This video and many more are all scattered around the internet, either as part of the online iteration of the Syrian conflict, or from other places, from variety of different contexts. However, isolated footage like this is related to the technologies that capture and present these images; the digital camera, the internet. But the viewer’s ability to attach meaning to them, to categorize them and to edit them subjectively in her/his mind, is the legacy of the history of cinema. Godard’s method of nonsynchronicity show the filmic narrative’s contingency on the conditions of viewership, what precedes the cinematic event and what follows it.

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June 14, 2012 Comments off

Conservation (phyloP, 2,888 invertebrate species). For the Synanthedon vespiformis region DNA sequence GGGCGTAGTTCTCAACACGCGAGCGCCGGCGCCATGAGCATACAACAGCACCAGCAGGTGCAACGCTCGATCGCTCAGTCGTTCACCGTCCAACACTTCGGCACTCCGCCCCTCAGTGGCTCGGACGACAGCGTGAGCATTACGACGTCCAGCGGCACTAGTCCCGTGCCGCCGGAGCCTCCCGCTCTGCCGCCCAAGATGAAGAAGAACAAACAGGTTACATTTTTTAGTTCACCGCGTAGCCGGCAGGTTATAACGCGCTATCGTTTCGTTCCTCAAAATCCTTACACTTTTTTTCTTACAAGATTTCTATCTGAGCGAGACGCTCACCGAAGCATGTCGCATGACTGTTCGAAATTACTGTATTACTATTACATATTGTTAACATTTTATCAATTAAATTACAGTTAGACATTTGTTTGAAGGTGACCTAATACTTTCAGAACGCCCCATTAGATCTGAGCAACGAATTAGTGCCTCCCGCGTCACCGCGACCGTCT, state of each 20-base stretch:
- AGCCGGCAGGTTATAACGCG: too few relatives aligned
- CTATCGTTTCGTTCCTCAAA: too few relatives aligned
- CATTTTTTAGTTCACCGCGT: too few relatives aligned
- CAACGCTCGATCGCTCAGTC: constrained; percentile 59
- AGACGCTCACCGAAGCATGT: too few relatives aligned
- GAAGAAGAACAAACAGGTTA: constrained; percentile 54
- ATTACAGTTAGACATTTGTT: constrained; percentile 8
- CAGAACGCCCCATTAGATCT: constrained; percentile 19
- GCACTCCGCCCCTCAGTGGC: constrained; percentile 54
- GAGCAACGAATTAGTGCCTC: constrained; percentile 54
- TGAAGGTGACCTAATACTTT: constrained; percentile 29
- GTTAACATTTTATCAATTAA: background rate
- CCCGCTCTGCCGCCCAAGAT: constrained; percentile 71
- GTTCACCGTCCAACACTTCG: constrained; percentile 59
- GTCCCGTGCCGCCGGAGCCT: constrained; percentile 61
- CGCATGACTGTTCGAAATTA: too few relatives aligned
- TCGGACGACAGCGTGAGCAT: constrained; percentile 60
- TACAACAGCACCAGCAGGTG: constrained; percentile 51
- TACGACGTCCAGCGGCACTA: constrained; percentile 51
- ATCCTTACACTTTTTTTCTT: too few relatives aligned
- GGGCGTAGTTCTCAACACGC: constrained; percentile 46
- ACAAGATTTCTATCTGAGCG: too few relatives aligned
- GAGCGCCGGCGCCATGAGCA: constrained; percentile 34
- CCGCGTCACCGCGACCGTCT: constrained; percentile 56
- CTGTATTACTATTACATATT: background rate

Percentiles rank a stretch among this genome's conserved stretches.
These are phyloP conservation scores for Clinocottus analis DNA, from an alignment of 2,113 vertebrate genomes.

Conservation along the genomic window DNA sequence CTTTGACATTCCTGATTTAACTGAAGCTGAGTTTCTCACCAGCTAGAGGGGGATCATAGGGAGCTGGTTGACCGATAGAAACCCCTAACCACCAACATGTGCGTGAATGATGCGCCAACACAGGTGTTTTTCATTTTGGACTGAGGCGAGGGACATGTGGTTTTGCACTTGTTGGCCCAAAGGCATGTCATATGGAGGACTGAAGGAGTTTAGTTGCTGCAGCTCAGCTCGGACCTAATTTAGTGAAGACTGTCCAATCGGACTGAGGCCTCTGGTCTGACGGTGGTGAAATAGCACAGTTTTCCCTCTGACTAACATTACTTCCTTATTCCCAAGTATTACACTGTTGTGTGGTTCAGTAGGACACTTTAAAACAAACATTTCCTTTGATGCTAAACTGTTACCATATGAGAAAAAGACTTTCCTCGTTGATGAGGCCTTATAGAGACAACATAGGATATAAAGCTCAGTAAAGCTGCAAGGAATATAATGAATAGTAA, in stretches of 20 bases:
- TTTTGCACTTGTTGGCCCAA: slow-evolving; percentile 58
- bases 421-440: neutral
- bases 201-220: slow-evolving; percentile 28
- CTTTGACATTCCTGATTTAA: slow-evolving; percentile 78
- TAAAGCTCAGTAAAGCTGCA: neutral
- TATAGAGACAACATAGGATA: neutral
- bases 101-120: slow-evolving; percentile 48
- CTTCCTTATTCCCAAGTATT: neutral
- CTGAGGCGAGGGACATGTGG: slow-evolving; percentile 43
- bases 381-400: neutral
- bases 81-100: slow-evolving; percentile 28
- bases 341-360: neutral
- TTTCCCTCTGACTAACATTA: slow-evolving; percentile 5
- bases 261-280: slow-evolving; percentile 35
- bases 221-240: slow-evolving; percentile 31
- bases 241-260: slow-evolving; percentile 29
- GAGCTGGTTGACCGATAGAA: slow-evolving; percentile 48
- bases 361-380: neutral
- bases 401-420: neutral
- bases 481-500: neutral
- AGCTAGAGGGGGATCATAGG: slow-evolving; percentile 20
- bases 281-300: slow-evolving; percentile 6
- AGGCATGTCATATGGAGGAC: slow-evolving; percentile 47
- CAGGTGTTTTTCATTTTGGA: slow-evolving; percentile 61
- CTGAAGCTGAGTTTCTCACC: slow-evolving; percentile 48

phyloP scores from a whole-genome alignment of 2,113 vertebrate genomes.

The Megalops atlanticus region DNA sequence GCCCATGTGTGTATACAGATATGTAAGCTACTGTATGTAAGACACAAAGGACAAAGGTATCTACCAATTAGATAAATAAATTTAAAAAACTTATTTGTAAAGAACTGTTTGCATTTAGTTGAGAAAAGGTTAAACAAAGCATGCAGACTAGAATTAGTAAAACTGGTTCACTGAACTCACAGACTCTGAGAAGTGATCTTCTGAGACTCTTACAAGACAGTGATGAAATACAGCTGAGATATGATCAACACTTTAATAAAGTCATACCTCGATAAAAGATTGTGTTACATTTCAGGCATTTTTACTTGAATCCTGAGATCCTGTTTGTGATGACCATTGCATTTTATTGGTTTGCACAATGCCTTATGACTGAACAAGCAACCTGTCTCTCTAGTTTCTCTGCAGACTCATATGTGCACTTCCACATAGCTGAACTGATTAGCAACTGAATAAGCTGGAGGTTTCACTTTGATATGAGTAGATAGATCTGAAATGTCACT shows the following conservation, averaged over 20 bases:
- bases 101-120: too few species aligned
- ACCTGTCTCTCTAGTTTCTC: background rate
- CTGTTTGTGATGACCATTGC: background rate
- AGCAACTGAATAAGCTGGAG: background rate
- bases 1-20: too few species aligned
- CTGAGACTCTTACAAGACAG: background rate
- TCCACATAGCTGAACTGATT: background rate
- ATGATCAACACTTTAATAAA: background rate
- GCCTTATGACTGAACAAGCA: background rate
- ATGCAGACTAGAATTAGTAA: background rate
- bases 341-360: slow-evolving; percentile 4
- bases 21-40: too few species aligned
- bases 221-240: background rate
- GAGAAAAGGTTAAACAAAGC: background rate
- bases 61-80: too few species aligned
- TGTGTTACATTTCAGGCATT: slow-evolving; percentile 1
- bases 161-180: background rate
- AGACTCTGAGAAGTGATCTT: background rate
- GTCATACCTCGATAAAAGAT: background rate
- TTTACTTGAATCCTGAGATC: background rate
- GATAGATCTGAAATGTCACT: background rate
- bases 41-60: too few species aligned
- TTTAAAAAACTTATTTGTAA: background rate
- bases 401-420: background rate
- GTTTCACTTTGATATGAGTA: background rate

There is a series of photographs on AmnestySE Flickr page showing smiling middle class, pretty people holding a sign that simply reads Syria. These pictures are taken in various locations, from streets to offices to bedrooms, some digitally modified, a few show couples, some are more artistic than others, but all share the simple sign-plus-portrait setting. One assumes that what these photographs mean is that these people unite over the Syrian cause (whatever that is), they know that something is happening there which is not “right,” they are conscious about it. The pictures could also imply that the person in the picture is a supporter of Syria. These pictures are also quite similar to mug shots, so they could also imply that the person in the picture is Syria. The pictures could also imply that “we,” people holding the sign that reads Syria, are complicit and acknowledge that we are responsible for what is happening in Syria, it is our lifestyle or our elected government, or the politics that we benefit from, etc, is somehow by some degree responsible for the mass murder of civilians in Syria.